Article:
By James Marquez, April 5, 2017

ANOVA is an **AN**alysis **O**f **VA**riance. It is a test to determine if there is a significant difference between the means of two or more populations. It describes the variance within groups and the variance between groups. It tests the null hypothesis which states that all population means are equal while the alternative hypothesis states that at least one is different. One-way ANOVA is used to test groups with only one response variable.

The first step is to load the custom packages we will use to increase the functionality of base R.

In [2]:

```
library(ggplot2) # Functions used to create beautful plots
library(mosaic) # Plot TukeyHSD
```

Next, let's load the iris dataset and explore it a few different ways to get a good understanding of the data we have available to us.

In [3]:

```
data('iris') # Load the iris dataset into local memory
str(iris) # View the structure of the iris dataset
table(iris$Species) # View the number of samples in each category of Species
head(iris) # View the first six rows of the iris dataset
```

In [32]:

```
# Group, color, and fill by Species
ggplot(iris, aes(x=Sepal.Width)) +
geom_density(aes(group=Species, color=Species, fill=Species), alpha=0.3)
```

Next, let's perform our ANOVA test. We'll use the aov() function and pass in our variables in the correct order. We'll save our results to an object we name ANOVA.

In [5]:

```
ANOVA <- aov(Sepal.Width ~ Species, data=iris) # (DV ~ IV, data=dataset)
summary(ANOVA) # View results of the ANOVA test
```

In [6]:

```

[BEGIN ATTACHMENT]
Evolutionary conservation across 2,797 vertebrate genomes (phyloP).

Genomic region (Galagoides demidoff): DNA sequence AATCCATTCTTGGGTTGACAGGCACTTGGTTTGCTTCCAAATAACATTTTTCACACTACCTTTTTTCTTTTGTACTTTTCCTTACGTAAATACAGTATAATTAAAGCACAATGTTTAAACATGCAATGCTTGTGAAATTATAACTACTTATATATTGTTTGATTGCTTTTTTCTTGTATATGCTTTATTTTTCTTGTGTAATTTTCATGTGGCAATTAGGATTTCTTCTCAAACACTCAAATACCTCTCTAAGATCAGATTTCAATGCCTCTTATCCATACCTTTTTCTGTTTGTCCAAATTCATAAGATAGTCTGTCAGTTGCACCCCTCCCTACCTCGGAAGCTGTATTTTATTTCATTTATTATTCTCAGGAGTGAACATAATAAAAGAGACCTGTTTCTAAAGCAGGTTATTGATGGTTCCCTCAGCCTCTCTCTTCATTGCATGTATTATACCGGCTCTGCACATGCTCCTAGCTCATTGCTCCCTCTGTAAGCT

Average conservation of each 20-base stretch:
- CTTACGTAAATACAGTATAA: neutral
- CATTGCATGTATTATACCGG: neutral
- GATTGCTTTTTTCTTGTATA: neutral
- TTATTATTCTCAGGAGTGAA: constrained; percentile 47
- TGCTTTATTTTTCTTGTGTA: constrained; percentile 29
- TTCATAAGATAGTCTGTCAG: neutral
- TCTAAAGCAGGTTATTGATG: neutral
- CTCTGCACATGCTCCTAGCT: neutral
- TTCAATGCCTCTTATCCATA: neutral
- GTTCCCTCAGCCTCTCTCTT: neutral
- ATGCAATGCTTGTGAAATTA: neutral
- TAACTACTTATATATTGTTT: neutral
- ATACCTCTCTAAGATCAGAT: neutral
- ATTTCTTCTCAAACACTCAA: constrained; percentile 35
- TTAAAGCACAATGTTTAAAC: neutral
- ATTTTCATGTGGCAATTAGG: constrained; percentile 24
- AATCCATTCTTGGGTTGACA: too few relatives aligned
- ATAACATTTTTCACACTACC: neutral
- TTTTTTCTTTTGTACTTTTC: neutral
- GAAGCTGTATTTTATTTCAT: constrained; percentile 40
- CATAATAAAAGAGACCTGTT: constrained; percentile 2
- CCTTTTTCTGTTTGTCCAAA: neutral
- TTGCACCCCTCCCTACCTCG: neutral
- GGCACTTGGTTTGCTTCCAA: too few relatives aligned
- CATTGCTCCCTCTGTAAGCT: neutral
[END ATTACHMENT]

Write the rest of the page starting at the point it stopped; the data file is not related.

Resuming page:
TukeyHSD(ANOVA)
```

In [7]:

```
mplot(TukeyHSD(ANOVA), system="ggplot") # Use the mosaic package to plot the results of TukeyHSD
```

If you prefer to do t-tests, you can use the following method to perform pairwise t-tests on all your factor levels. The pairwise.t.test() function allows you to choose between eight p-value adjustments to help counteract the problem of multiple comparisons: holm, hochberg, hommel, bonferroni, BH, BY, fdr, and none. To reduce the chance of incorrectly rejecting our null hypothesis (Type I error) we'll use the Bonferroni correction method when performing our multiple comparisons.

In [8]:

```
pairwise.t.test(iris$Sepal.Width, iris$Species,
p.adj="bonferroni", paired=FALSE)
```

- One-way ANOVAs in R – including post-hocs/t-tests and graphs by Hayward Godwin
- What is ANOVA? by Minitab
- Analysis of variance by Wikipedia
- Iris flower data set by Wikipedia
- Tukey's range test by Wikipedia
- ANOVA and Tukey's test on R by Flavio Barros
- Graphics with the mosaic package by Randall Pruim
- Bonferroni correction by Wikipedia